Same-sex marriage is great for the economy

As any lesbian will tell you, we are great at saving things—whales, orphans, Jennifer Beals’ career, etc.—so it might not surprise you that gay marriage is also saving the economy, and I’m not just talking about in the arena of vegan wedding cakes (though the wedding industry does generate about 1.5 billion in sales tax revenue). Using more than a decade of research by economists and analysis by the Congressional Budget Office, University of Massachusetts Amherst labor economist Lee Badgett found that “state and federal budgets will … get a positive boost if gay couples are allowed to marry.” He also found that marriage equality is good for business and creativity: “Tolerant policies and environments … are essential for nurturing creative workers who will drive economic growth. By that reasoning, businesses, cities, states—and maybe even nations—that allow same-sex couples to marry will also send a strong signal to every worker that his or her talent and creativity will be valued.” GAY MARRIAGE WILL SAVE THE ARTS.

It’s not all equal housework and Tofutti Cuties, however

Women in hetero marriages are more likely to initiate divorces than men, and research has also shown that “lesbians are twice as likely as gay men to split up.” Lesbians are also more likely to get married in the first place, however. A Williams Institute study in 2014 found that “women comprised 64 percent of the same-sex couples who formalized their relationship with legal recognition in the form of marriage, civil unions, or domestic partnership.” Researcher also found that marriage has a stabilizing effect on both gay and straight relationships, and that married same-sex couples were far less likely to break up than unmarried same sex couples, at a rate of 2.6 per year for married folks, compared to 12.8 percent of unmarried folks.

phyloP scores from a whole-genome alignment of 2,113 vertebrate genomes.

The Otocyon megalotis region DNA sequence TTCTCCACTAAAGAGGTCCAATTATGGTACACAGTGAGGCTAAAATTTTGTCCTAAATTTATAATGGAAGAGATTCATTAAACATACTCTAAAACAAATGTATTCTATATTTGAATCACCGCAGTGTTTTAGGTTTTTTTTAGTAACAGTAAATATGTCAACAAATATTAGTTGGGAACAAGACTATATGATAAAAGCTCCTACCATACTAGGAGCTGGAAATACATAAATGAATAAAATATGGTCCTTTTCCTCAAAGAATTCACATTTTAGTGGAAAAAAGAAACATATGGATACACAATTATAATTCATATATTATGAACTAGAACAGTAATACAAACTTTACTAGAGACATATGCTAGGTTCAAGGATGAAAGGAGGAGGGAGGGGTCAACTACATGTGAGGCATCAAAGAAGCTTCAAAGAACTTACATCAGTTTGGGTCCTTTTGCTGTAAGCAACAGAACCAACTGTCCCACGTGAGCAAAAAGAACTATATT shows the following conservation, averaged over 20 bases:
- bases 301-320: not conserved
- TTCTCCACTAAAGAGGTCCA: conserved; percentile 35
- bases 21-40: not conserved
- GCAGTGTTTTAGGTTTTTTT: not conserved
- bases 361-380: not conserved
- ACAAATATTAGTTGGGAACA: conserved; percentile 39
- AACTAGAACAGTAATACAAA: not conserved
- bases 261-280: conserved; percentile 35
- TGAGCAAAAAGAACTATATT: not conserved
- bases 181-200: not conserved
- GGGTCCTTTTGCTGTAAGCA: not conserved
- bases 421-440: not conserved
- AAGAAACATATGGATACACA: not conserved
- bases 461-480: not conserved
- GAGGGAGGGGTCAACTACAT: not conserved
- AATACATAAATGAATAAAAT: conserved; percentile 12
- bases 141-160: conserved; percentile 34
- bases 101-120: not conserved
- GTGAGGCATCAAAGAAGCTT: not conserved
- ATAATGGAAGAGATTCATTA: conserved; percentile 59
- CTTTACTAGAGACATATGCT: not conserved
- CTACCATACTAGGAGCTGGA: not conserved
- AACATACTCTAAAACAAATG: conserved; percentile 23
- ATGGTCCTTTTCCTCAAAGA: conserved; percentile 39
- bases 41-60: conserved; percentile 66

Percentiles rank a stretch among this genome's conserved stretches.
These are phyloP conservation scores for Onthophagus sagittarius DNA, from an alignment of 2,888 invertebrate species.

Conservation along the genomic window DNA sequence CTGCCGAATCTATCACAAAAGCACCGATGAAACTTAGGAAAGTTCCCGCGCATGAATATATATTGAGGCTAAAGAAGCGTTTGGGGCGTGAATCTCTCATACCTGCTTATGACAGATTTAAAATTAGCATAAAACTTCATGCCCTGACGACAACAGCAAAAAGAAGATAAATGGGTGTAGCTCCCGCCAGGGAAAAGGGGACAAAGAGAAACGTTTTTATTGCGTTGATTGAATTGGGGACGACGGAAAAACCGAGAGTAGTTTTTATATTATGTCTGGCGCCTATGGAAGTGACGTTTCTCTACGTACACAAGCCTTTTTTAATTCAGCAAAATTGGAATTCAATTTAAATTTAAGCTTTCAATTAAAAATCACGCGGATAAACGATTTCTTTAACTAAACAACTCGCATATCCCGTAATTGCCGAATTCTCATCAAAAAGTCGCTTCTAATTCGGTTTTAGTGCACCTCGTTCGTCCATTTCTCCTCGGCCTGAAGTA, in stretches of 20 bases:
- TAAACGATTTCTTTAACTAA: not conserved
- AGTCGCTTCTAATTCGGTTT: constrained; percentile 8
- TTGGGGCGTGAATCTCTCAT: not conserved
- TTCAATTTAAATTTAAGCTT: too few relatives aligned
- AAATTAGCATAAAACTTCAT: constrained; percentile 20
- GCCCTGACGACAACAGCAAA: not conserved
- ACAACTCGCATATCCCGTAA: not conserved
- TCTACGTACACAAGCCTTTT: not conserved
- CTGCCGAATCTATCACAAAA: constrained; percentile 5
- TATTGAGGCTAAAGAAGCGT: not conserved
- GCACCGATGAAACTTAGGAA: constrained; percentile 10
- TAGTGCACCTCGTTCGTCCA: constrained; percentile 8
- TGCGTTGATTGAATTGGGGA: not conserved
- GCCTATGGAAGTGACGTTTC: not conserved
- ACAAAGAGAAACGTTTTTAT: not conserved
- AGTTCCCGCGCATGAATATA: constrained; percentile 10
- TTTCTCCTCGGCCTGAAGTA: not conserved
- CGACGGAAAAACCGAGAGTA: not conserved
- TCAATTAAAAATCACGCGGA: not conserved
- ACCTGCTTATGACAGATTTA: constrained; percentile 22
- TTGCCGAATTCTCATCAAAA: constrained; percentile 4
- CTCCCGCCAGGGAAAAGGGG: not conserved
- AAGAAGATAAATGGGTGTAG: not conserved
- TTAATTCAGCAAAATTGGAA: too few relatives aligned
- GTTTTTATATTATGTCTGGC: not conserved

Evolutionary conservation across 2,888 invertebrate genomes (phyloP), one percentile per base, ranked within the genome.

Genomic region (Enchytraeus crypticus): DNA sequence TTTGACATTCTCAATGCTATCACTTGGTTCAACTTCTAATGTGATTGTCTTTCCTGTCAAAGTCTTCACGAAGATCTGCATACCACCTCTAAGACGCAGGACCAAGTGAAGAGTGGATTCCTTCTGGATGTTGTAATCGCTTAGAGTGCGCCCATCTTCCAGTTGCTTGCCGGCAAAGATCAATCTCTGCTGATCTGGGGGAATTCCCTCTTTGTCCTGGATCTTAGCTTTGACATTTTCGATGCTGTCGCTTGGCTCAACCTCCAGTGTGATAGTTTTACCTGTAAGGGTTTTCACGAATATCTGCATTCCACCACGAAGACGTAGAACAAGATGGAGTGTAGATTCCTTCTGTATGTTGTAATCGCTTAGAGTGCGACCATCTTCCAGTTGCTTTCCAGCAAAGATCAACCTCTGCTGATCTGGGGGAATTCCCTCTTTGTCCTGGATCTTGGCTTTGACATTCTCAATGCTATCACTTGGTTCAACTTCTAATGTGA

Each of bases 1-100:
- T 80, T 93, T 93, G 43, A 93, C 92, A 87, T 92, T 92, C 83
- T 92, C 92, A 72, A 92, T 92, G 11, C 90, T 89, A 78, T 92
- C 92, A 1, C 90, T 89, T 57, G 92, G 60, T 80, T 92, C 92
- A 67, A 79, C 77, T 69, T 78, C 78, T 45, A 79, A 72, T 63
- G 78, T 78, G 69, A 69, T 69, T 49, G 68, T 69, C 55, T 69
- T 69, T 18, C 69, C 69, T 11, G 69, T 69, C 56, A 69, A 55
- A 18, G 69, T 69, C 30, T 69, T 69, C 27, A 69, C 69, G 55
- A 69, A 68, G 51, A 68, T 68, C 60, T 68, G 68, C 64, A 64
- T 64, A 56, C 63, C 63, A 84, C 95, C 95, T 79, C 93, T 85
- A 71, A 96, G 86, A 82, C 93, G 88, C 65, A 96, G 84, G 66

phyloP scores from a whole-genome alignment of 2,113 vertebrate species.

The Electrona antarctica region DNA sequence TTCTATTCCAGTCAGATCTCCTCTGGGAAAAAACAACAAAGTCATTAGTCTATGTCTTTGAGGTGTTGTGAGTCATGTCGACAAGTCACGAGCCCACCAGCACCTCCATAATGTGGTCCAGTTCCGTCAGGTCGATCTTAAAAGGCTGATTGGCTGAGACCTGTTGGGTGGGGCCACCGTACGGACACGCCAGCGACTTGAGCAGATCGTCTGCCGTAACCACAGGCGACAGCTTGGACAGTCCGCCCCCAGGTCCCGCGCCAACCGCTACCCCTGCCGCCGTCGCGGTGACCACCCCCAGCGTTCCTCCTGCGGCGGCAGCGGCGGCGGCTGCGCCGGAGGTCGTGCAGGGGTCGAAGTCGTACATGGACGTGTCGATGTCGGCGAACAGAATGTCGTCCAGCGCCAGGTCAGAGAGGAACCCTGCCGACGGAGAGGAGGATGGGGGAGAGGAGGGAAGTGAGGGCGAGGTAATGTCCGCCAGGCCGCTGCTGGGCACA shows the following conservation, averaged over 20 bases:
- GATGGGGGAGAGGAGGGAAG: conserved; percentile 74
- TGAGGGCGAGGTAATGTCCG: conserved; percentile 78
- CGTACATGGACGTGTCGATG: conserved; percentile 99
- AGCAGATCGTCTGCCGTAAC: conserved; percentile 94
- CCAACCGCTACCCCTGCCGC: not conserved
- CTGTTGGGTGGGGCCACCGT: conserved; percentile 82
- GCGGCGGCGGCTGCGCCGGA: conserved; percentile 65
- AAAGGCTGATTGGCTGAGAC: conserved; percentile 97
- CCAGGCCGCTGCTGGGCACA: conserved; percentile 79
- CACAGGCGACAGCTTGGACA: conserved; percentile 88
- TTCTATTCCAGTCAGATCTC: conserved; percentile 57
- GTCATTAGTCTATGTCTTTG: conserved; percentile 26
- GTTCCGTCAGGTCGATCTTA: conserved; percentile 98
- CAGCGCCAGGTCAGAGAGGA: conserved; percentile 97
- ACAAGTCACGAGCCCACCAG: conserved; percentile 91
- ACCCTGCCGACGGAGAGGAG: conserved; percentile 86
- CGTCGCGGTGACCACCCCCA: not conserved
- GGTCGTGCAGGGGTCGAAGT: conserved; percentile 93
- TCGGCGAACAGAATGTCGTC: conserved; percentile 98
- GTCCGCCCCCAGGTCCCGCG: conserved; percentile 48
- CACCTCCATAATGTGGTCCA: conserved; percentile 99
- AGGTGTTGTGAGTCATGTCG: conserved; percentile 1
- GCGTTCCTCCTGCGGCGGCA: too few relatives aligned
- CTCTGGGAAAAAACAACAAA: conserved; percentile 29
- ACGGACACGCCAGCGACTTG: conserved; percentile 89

Married same-sex parents raise top shelf offspring

And, of course, when it comes to same-sex marriage and parenting, the kids really are all right. A 2010 Stanford study found that “children of same-sex couples are as likely to make normal progress through school as the children of most other family structures.” A 2007 Florida State University paper concluded that “children (of gay and lesbian adoptive parents) have strength levels equal to or exceeding the scale norms.” And some studies even suggest that children of same-sex parents are emotionally, academically, and socially at an advantage than their straight peers.

Time will tell if nationwide marriage equality will alter our relationships in further or lasting ways, but I think many of us can agree that marriage has dominated the discussion for a long time and we should probably move on to different, more pressing topics, such as countering violence against trans people, reforming the prison industrial complex, and saving Jennifer Beals’ career again.


This post is sponsored by SKYY Vodka and #ToastToMarriage. Visit the AfterEllen and Toast to Marriage Tumblrs for stories from married same-sex couples.